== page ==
Harvill Secker, 2013
originally published as Furðustrandir, 2010
translated by Victoria Cribb
"...part of him would forever belong to this place, a witness to the helplessness of the individual when confronted by the pitiless forces of nature."
Each time a new novel by Arnaldur Indridason is published, I refuse to wait until it's been published in the US and so I go straight to Amazon UK to get my copy. Expensive? Yes. Do I care? No. Arnaldur Indridason is among the few Scandinavian crime fiction writers I still read since a lot (not all) of what's been coming out lately in that area seems to be a mix of crime, romance and badass chick-lit; he's also up there on my list of favorite all-time crime writers as well. I've been following the series since it started, well, at least since book three, Jar City, which was the first of the Erlendur series novels to be translated into English. There are two before Jar City, and according to stopyourekillingme.com, there are two more to come after Strange Shores: one, The Match, listed as a prequel, set in 1972, the other with the title Reykjavik Nights. Strange Shores is easily one of Indridason's best books in the series, and at the same time, perhaps one of the saddest of them all.
If you've followed the entire Erlendur saga, the last time anyone in Reykjavik saw him was during the events of Hypothermia, a case that had stirred up Erlendur's memories of his brother's death in the mountains of Eskifjördur, near to where they'd grown up. The end of that novel reveals that Erlendur had returned to the "derelict farm that had once been his home;" as Strange Shores begins, he's still there, camped out comfortably in the old croft at Bakkasel. It's a place he's returned to now and then, "when he felt the urge." It's a place where he can relive his memories about the day he lost his brother and the reason for the guilt he's carried with him ever since. As the novel opens, Erlendur is out walking one day and runs into a farmer who's an expert on foxes. While they're talking, the farmer tells Erlendur that he had been part of the search party who'd gone to search for Erlandur's brother, who had gone missing in a blizzard after becoming separated from Erlendur. He also happens to mention that during the war, a group of sixty British soldiers had also become caught in a storm on the moors, an event that people still remember. What people don't seem to talk about any longer, however, is the disappearance in the same storm of Matthildur, a young woman who had supposedly gone off on foot across the moors to visit her mother in a neighboring town, and caught in the storm, was never seen nor heard from again. Talking to her sister Hrund, Erlendur notes that he has a personal interest in "stories about ordeals in the wilderness," and wants to know more about what had happened. As he gets wrapped up in Matthildur's story, as his curiosity morphs into a private investigation, and as he continues on his quest, he begins to realize that perhaps there are some people who would rather that he stop dredging up the past. Even as he questions his decisions to move forward, wondering why he should "rake up what was better left undisturbed," he knows he's not going to stop:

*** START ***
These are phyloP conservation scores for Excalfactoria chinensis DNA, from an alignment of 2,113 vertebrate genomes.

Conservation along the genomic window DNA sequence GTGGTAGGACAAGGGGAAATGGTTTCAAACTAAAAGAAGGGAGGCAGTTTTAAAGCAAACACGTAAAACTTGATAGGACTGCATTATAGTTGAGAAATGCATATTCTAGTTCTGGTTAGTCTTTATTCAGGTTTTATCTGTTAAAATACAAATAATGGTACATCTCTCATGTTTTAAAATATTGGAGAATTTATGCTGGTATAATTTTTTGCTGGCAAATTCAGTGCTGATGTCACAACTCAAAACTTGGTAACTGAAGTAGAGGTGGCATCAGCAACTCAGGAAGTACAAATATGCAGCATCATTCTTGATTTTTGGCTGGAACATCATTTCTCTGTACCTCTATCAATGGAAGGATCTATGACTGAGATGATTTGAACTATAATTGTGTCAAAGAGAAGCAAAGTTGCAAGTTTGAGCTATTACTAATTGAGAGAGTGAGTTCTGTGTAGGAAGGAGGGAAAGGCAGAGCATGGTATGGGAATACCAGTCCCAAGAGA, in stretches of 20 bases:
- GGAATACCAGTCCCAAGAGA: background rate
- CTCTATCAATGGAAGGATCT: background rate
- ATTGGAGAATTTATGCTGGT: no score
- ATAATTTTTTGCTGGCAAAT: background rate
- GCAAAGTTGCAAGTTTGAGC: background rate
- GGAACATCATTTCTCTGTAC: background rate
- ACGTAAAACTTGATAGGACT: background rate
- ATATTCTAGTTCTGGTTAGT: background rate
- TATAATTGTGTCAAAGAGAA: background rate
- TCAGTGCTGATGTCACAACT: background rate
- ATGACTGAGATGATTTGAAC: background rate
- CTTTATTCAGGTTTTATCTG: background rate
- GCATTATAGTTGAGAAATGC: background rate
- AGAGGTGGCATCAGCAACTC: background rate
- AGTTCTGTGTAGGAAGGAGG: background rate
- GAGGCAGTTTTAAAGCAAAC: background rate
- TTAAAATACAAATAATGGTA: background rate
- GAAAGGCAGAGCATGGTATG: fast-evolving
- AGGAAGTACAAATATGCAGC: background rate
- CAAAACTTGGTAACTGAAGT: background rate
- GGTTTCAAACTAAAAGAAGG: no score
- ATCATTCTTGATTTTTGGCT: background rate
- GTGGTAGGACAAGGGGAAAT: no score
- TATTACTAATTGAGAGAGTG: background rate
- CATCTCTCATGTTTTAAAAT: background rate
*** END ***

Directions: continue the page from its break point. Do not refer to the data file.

"his sole intention was to uncover the truth in every case, to track down what was lost and forgotten."
As in many of Indridason's Erlendur novels, Strange Shores dwells largely on the past, and in this book, the Inspector's quest to "track down what was lost" leads him not only to uncover information about Matthildur, but about his brother and himself in the process. And while regular fans may not like the ending of this novel at all, imho, it is quite fitting in terms of Erlendur's character -- and offers a sense of completeness to what he's been looking for throughout most of his life.
Even considering the feelings I have about the ending of this book, it is truly one of Indridason's best, a book no crime fiction reader following this series should miss. It is the most poignant of the entire series, the most beautifully written, and trust me, one you will not soon forget. Regular readers of Indridason's series know that Erlendur has always been more comfortable with tradition, and that as things have changed around him he's been less than willing to embrace the new and frankly, in some cases, really doesn't understand it. Here, he's in his element, as he is enveloped by the past. At the same time, Indridason continues his critique of social and other changes, this time regarding the advent of new industry, the building of a new and controversial hydroelectric dam, and work going to lower-paid immigrants, giving voice to his concerns through Erlendur:
"He couldn't understand how on earth an unaccountable multinational, based far away in America, had been permitted to put its heavy industrial stamp on a tranquil ford and tract of untouched wilderness here in the remote east of Iceland."Do not, under any circumstances, let this be your introduction to Erlendur. Start with Jar City, and make your way through the series slowly, savoring every second. This isn't a series even remotely close to thriller-ville like a lot of crime writing, nor is it filled with fast-paced action or badass women. If that's what you want in your Scandinavian crime, go for it, but you won't get that here. This series is highly intelligent, sophisticated, and is one to be savored.
crime fiction from Iceland